Retail suppliers                                                                                                                                                                                                                                 Electricity retailers are being forced to innovate to keep up with both competition (liberalised markets for end-use of energy and for flexibility) and with technological progress (national rollout of smart meters, IoT enabled appliances and energy systems, etc.). Sim4Blocks will explore energy tariffs that retailers can offer to households to harness the greatest potential for contributing to grid stability. It will also look at how retailers can cluster their users, offering products and harnessing potential at the city-block and/or district level.

Distribution system operators                                                                                                                                                                                                    Distribution system operators (DSOs) must plan and manage their low- and mid-level voltage grids to accommodate the maximum demanded power in the network – irrespective of how often this “peak-power” occurs. Demand response is one way to mitigate/reduce the peak power in a distribution network, which can provide large savings in terms of infrastructure.                                           DSOs must also contend with geographically focused voltage congestion in their networks, especially due to decentralised solar power generation. DSOs need market frameworks that take advantage of these opportunities to replace potential very expensive infrastructure expansions (eg, transformers, more power lines, etc.) with regional demand response actions. In Germany’s case, this is partially addressed in the newly updated Energiewirtschaftsgesetz from October 2016 which allows for flexible energy users which operate in a “network-supporting-way” to be offered lower network fees – just one example among a range of European cases and possibilities for market rules.                                                                                                                                                                                                         DSOs should also be allowed to finance or offset the implementation of demand response actions in ways that are at least similar to those rules used for financing or offsetting infrastructure investments.

Transmission system operators                                                                                                                                                                                                  Transmission system operators (TSOs) ensure a stable system at the national (and through cooperation, international) level. This includes requiring those in the energy system to balance their planned supply and demand efficiently and operating the system in a way that allows that to happen. They also ensure that unavoidable short-term mismatches in demand and supply are compensated for. The latter is o en referred to as “ancillary services” for the grid. Many ancillary services systems take the form of liberalised markets, and although classically it has been the large power plants that have been the primary participants in these markets, demand-response-capable energy users have recently been encouraged to participate in ancillary services markets. This encouragement to participate has taken the form of (alongside price signals from the markets themselves) reduced barriers to entry (size and availability rules have been relaxed in Germany and other countries, as have rules for billing and balancing of accounts between affected retailers and DSOs). Sim4Blocks will explore which aspects of ancillary services can benefit the most from demand response, and what the potential is of demand response to contribute to the various types of ancillary services across Europe. Can blocks of buildings be coordinated in a way to increase the potential demand response contribution and is this compatible with current market structures?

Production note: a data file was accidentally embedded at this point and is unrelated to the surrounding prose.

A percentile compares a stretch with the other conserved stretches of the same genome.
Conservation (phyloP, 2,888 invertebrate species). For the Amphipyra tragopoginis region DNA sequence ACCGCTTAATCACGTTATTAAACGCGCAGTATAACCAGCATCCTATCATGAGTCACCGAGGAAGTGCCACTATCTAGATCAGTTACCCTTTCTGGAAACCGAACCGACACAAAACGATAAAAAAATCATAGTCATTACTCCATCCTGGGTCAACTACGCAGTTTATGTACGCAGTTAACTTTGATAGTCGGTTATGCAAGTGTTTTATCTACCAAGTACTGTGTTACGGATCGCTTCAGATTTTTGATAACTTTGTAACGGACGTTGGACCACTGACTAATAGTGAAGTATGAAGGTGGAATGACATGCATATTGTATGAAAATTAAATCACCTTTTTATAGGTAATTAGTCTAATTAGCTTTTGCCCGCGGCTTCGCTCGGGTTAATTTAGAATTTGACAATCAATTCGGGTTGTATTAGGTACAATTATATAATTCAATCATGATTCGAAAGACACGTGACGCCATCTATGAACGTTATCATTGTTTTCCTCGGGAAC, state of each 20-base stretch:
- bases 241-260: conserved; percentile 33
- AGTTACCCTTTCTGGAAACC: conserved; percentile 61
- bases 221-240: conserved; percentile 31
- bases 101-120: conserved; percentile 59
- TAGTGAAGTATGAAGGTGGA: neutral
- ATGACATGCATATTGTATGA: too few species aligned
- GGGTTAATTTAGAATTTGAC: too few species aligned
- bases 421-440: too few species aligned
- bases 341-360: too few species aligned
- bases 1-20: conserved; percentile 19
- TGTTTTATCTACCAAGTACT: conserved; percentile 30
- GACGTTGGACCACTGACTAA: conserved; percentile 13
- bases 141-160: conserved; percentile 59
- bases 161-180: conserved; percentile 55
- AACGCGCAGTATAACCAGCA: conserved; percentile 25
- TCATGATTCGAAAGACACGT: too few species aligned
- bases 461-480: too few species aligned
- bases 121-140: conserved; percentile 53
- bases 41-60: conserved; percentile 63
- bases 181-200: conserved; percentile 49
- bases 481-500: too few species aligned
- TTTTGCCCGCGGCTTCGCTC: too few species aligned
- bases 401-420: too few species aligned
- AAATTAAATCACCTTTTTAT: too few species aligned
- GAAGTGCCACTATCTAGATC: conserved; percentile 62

Aggregators                                                                                                                                                                                                                                 Aggregators’ business is to pay generators and users of electricity for their flexibility. Can aggregators operate at the level of a neighbourhood, or an individual building? O en these flexible loads (especially households with electric heating systems and/or battery storage combined with photovoltaics) are too small and require a larger degree of optimisation at local level than an aggregator can provide. The question then is how the flexible loads of these households and districts can be harnessed (and financially incentivised) by and for aggregators. Also, can aggregators move past business models relying on system level (read, national level) ancillary services markets and toward local, low-voltage grid-level services in support of DSOs and local regions?

Customers (big and small)                                                                                                                                                                                                           Can tariffs and the technical concepts be communicated effectively? Are price signals strong enough to incentivise participation? To what extent is automation necessary (e.g. automatic control of flexible heating systems) and what role does user behaviour (e.g. choice of time to use appliances) play a role? What are the cost-effective options for harnessing the demand response potential of customers while minimising regulatory impacts on citizens and homes?